Even with all the tour trouble, Blink-182 had nothing but good things to say about Weezy. “The one day where he walked off stage, he had said, ‘I just felt like they didn’t like me,’ so he walked off stage,” drummer Travis Barker explained in an interview last year.

Funeral drops on Jan. 31. Check out the album teaser below.

1/31 https://t.co/7VtPC39vT6 pic.twitter.com/FQrLNA8ptn

— Lil Wayne WEEZY F (@LilTunechi) January 23, 2020

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Former Recording Academy Boss Says The Grammy Awards Are Rigged

Former Recording Academy CEO Deborah Dugan is accusing the Recording Academy of gender discrimination and sexual harassment, days before the 62nd annual Grammy Awards.

The 46-page complaint filed with the Equal Employment Opportunity Commission (EEOC) on Tuesday (Jan. 21), claims that the Recording Academy abides by a “boy’s club mentality”  and manipulates the Grammys voting process, among other allegations.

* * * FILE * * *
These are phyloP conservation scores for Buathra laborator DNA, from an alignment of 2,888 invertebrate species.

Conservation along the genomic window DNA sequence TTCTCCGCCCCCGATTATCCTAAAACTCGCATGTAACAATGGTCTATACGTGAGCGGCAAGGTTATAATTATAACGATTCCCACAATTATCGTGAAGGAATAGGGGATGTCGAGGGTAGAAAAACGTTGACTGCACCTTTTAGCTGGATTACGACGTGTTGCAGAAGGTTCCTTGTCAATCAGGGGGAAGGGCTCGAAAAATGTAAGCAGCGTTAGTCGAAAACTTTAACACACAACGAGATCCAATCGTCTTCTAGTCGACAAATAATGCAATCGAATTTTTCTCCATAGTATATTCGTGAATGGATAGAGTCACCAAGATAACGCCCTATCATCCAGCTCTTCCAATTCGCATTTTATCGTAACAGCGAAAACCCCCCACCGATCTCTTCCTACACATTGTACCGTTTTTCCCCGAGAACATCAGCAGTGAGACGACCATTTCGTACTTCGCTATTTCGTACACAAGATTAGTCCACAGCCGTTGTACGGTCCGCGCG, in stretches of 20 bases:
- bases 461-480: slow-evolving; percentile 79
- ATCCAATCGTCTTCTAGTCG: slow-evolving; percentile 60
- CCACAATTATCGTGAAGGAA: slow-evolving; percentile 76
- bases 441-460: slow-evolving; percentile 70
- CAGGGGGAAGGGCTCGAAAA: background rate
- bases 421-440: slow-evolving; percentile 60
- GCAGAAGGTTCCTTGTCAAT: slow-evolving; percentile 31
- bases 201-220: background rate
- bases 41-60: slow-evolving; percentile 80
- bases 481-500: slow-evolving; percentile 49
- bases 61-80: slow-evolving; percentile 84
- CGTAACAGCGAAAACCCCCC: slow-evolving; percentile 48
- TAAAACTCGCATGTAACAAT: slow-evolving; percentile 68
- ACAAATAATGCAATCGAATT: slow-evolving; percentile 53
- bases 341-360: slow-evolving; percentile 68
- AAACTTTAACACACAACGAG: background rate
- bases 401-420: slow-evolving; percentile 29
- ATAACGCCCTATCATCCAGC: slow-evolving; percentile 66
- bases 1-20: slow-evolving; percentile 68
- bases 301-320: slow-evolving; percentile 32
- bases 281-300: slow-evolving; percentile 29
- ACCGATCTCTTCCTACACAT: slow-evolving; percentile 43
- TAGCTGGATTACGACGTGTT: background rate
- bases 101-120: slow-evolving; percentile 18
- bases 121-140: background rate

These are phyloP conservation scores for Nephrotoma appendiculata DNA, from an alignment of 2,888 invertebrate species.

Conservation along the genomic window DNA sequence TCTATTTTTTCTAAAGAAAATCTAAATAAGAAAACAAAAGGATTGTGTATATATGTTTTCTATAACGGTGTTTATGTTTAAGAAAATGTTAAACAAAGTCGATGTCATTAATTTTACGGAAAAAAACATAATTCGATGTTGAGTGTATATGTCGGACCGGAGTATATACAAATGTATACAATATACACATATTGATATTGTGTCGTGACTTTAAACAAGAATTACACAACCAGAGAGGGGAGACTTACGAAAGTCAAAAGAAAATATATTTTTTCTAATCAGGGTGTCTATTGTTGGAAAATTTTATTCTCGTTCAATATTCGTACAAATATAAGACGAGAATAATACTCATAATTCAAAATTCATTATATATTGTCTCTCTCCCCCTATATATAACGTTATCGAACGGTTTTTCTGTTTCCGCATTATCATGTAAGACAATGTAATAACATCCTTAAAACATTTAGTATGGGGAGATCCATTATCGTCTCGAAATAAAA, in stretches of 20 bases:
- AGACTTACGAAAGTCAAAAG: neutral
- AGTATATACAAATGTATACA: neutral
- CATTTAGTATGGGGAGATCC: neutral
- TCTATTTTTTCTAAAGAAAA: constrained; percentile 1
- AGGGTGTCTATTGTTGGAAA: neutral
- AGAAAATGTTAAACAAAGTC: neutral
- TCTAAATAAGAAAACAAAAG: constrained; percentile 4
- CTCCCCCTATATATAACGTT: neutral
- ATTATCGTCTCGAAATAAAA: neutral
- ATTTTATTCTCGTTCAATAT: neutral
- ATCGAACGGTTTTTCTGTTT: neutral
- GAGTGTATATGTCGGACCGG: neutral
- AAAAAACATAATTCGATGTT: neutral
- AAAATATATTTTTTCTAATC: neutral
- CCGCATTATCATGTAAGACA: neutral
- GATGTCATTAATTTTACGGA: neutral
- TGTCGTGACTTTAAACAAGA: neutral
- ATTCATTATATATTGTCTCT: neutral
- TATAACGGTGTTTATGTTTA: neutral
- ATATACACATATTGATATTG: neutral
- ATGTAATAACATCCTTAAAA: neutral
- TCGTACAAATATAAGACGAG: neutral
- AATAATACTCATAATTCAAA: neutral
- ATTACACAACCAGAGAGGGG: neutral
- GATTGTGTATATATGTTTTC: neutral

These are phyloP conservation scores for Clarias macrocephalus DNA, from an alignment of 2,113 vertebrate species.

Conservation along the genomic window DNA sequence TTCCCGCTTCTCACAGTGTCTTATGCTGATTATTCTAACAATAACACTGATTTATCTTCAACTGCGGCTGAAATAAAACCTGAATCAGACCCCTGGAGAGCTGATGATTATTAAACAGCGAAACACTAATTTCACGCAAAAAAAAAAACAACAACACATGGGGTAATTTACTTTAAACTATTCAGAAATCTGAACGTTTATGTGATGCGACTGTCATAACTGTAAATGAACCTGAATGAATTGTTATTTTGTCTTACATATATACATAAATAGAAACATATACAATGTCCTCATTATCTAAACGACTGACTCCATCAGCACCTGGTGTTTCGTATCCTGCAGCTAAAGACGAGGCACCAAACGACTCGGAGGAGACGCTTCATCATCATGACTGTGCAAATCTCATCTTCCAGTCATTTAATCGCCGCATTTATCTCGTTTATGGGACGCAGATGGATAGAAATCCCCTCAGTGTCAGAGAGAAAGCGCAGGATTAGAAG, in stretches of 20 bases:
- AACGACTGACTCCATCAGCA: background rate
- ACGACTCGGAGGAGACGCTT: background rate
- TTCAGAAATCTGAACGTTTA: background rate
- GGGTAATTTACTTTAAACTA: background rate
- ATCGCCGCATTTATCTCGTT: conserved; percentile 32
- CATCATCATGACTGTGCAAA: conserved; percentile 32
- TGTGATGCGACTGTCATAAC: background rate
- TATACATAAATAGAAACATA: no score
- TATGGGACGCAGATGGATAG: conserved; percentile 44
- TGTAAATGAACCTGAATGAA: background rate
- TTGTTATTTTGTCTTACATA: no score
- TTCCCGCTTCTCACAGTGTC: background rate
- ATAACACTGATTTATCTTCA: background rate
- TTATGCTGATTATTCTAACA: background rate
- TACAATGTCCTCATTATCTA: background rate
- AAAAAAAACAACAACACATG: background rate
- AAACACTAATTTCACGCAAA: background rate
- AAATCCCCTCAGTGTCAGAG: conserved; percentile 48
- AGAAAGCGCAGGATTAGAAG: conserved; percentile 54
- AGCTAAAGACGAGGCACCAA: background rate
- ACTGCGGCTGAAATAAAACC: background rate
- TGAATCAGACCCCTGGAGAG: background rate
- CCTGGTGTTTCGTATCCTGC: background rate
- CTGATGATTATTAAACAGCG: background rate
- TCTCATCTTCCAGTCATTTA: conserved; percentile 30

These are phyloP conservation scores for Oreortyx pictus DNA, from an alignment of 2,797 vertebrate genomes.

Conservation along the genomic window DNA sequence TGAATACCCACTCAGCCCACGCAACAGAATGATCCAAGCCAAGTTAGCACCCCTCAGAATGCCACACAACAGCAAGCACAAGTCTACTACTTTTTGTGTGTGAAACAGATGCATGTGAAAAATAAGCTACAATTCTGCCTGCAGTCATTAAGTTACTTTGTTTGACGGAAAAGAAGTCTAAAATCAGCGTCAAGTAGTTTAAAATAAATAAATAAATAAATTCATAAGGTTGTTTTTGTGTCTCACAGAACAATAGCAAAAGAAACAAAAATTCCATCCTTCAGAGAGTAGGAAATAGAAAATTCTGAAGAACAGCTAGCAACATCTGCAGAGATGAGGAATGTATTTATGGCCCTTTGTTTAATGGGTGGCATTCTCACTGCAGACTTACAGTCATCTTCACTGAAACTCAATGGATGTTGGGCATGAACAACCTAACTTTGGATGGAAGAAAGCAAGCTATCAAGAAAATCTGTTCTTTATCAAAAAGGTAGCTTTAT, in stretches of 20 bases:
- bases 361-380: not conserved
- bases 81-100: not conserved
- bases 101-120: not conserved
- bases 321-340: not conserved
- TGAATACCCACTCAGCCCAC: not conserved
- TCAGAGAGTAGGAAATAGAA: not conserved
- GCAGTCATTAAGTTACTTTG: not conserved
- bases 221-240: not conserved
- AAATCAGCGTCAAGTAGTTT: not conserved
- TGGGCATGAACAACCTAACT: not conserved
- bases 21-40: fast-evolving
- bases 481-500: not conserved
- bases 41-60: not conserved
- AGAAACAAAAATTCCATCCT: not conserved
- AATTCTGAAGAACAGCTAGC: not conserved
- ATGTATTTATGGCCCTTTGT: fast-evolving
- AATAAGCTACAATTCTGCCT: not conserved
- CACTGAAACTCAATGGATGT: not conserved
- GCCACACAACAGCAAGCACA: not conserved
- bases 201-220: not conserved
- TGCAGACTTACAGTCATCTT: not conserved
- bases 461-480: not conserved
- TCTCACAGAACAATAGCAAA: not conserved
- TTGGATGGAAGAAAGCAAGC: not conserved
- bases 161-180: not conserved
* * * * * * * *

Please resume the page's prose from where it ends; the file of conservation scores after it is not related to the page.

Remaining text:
In the documents, Dugan accuses the Recording Academy of attempting to smear her reputation for speaking out against the alleged harassment, gender discrimination, unequal pay, and unlawful retaliation, that she claims to have endured. Dugan, who was recently ousted from her position, also accuses music lawyer Joel Katz of sexual harassment.

Katz “categorically” denied Dugan’s allegations in a statement through his attorney.

Dugan, the Recording Academy’s first female CEO, says she took over after former CEO Neil Portnow resigned “in disgrace after being caught making misogynistic remarks about women recording artists.” Dungan claims that her salary was significantly lower than her two male predecessors, and that she was later told to hire Portnow as a consultant for a $750,000 fee. The documents goes on to claim  Portnow's consultant contract was severed because he was accused of raping a female recording artist.

Portnow denied the rape claim which he called, “ludicrous and untrue.”